The Role of Rage (or When “Gratitude” Is NOT Good)

Gratitude is GOOD, say gurus in integrative medicine and pop psychology. In fact, according to Dr. Tanmeet Sethi of Seattle, Washington, “gratitude practice” works better than a pill and can transform patients’ mindsets as they grapple with chronic illness, pain, loss of function, and even their own mortality. She makes several fair, even important points: food is medicine, daily health practices often dictate medical outcomes, we can choose the lenses through which we view painful situations, etc. In Dr. Sethi’s captivating TEDx Talk, she shares how “gratitude practice” helps her cope with the illness of her son, who struggles with the debilitating, degenerative effects of Duchenne Muscular Dystrophy (MD). Gratitude, Dr. Sethi, explained, helped transform her pain into empowerment and more importantly, appreciation for every moment, even difficult ones.

Okay, gratitude IS good. Except when it really isn’t. Recently, Dr. Sethi appeared on The Record with Bill Radke on KUOW-Seattle, here. The interview becomes cringe-worthy in parts: how can we humans embrace gratitude in the face of war, oppression, poverty, rape, murder, income inequality, political disenfranchisement, etc., Radke asked? Dr. Sethi served up some unsatisfying platitudes and then answered the question later in her blog, When life feels unfair or cruel, is there really any space for gratitude? Dr. Sethi offered:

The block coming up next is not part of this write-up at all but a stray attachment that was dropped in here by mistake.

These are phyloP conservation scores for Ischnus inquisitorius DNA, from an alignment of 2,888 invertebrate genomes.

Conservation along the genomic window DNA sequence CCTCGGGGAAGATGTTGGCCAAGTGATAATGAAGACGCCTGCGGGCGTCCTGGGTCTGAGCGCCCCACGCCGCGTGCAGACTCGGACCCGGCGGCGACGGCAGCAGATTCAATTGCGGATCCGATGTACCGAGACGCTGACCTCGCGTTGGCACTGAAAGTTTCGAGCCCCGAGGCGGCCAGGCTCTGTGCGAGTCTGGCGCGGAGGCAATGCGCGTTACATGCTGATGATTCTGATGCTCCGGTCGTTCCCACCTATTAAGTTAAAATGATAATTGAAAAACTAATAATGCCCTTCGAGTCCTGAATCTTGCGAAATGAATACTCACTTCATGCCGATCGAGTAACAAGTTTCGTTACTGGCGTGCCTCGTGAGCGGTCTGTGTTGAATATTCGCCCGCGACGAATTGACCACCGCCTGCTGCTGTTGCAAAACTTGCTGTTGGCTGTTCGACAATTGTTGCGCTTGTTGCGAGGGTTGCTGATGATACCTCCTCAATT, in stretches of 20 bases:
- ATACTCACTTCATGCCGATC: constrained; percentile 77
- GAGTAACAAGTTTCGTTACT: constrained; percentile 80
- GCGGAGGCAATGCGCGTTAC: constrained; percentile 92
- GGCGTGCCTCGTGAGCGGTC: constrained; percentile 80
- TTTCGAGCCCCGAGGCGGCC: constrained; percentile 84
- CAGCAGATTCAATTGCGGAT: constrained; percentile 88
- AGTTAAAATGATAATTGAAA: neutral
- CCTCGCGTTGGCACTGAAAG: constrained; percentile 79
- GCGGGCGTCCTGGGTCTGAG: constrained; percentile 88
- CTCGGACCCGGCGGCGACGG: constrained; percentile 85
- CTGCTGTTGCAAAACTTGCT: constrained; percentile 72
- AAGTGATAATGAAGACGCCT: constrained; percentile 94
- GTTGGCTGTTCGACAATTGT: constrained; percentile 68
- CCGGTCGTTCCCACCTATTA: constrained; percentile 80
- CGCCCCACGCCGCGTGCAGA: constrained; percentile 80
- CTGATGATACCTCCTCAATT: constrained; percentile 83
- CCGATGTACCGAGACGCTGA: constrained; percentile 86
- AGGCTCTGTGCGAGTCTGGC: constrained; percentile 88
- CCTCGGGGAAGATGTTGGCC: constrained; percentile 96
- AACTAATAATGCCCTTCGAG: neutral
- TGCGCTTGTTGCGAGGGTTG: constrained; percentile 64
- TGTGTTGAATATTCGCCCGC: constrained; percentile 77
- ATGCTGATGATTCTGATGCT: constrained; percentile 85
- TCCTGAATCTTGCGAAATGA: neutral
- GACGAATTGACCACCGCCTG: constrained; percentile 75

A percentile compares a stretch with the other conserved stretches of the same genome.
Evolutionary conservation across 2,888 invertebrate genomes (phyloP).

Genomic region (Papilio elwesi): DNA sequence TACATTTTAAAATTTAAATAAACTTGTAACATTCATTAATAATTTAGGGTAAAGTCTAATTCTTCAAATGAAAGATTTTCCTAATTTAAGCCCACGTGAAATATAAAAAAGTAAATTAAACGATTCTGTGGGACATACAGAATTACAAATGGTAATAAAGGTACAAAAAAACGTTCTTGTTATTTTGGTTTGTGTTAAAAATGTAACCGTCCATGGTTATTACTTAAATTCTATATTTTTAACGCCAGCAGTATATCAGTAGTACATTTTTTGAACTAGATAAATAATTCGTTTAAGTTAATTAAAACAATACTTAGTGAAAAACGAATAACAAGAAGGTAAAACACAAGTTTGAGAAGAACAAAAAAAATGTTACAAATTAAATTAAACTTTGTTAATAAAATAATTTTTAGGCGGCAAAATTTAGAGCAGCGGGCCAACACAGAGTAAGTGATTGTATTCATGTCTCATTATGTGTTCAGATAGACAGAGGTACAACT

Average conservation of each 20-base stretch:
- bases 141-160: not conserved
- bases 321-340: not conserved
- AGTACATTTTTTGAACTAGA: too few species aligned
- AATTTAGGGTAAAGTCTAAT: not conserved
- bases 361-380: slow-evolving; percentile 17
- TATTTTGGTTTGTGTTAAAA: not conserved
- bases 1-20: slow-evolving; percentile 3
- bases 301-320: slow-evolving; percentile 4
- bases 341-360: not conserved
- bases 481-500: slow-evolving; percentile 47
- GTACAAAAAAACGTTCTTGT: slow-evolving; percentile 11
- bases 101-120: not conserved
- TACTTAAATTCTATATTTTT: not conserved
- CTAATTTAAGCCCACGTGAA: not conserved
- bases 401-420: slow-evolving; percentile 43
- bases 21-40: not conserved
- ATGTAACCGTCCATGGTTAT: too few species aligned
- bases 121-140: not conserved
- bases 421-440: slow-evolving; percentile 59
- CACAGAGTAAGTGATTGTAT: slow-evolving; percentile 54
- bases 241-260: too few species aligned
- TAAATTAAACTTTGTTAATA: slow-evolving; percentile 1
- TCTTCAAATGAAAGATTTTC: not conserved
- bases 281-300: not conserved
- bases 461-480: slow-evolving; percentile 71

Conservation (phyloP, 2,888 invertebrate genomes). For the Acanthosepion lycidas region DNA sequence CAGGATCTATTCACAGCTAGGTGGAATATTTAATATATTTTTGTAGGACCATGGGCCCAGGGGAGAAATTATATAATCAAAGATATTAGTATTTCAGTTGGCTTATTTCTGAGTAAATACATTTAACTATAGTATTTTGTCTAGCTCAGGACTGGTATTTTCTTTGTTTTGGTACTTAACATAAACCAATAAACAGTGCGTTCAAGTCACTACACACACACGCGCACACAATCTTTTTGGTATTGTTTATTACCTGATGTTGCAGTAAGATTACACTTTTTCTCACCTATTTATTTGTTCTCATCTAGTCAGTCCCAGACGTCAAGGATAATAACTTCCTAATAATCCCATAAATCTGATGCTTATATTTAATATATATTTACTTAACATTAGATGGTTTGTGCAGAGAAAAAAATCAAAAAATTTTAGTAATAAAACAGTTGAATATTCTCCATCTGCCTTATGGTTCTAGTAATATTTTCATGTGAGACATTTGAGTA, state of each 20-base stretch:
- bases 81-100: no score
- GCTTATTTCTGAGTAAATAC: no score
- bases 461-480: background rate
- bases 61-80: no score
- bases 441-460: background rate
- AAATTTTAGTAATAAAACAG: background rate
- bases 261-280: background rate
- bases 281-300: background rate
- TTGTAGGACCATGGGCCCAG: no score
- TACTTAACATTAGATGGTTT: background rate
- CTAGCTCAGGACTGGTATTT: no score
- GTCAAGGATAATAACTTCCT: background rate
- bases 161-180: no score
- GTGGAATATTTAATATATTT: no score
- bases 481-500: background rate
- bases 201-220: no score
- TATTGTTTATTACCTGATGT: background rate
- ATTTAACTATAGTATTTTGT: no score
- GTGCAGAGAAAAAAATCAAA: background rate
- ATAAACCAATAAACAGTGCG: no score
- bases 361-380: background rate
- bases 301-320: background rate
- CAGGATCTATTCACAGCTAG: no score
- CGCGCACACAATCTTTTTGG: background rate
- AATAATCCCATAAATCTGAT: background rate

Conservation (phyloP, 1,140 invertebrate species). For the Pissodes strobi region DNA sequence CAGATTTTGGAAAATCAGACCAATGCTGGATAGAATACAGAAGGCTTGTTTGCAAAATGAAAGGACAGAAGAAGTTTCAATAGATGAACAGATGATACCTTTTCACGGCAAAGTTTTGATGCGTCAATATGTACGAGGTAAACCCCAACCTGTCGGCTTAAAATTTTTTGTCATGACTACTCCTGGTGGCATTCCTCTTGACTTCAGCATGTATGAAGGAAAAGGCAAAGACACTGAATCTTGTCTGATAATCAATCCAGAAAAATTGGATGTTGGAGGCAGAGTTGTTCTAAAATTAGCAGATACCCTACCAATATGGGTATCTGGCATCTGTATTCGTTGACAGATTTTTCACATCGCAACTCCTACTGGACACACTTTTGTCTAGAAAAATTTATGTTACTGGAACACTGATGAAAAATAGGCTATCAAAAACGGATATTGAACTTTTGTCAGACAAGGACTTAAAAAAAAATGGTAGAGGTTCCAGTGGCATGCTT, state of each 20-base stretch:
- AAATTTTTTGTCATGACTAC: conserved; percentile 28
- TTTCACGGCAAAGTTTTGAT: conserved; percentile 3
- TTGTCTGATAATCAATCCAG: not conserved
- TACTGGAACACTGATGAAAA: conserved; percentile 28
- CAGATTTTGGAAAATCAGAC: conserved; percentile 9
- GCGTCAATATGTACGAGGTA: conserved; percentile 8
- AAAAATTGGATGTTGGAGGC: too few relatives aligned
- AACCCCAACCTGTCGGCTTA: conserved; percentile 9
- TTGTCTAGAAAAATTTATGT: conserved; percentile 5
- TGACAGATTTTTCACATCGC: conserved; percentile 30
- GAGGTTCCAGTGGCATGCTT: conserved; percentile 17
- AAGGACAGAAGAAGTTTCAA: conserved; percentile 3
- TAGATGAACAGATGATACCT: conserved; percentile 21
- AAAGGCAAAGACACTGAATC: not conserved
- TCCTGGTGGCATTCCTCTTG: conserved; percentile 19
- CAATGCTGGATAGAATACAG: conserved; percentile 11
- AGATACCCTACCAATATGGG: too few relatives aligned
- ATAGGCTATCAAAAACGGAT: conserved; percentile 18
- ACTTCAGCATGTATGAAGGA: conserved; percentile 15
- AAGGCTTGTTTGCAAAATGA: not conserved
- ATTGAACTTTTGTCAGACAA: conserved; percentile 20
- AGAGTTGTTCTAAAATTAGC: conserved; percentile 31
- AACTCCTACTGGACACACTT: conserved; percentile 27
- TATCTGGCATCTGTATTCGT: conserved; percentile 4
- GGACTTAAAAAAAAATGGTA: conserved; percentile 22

We must create so much light around and within us that we transcend this darkness.
And one way to create that light is through gratitude. Every small step (no matter how minuscule you may think the step is) of gratefulness we can find in the midst of burning pain, the fact is we are creating a spark of light in the darkness.

This explanation, however, makes as much sense to me as the word salad spit out by the Deepak Chopra random quote generator, HERE, like “Your desire is a modality of exponential destiny.” And if those words mean what I think they mean, then they echo the meditations of Elie Wiesel, famed Holocaust survivor and author of Night, on gratitude in the face of adversity. But Wiesel recognized a truly important distinction that is missing from Dr. Sethi’s discussion about the role and efficacy of “gratitude”–namely, the critical difference between horrors visited upon humanity by

Acts of Nature (God) v. Acts of Man

Acts of Nature (God) include major life events over which we humans have very little control such as death, aging, chronic or terminal illness, the loss of our parents, genetic anomalies and natural disasters like tsunamis, hurricanes, tornadoes, floods, wildfires, etc. These life events strike everyone in some way, at one time or another: rain falls in every life, I’ve learned. And no doubt, they strike some more cruelly and frequently than others. These Acts of Nature (God) remind us of our ultimate powerlessness over matters as important as our own health, safety and death. Anyone who has faced such ultimate issues, with themselves or with loved ones, has probably already dredged up that weary feeling of helplessness just by reading this sentence. I get it, and when such life events strike, “gratitude practice” probably helps heal many hurts, psychological and physical. After all, “gratitude practice” is simple cognitive reframing, a tool in every mental health professional’s toolbelt.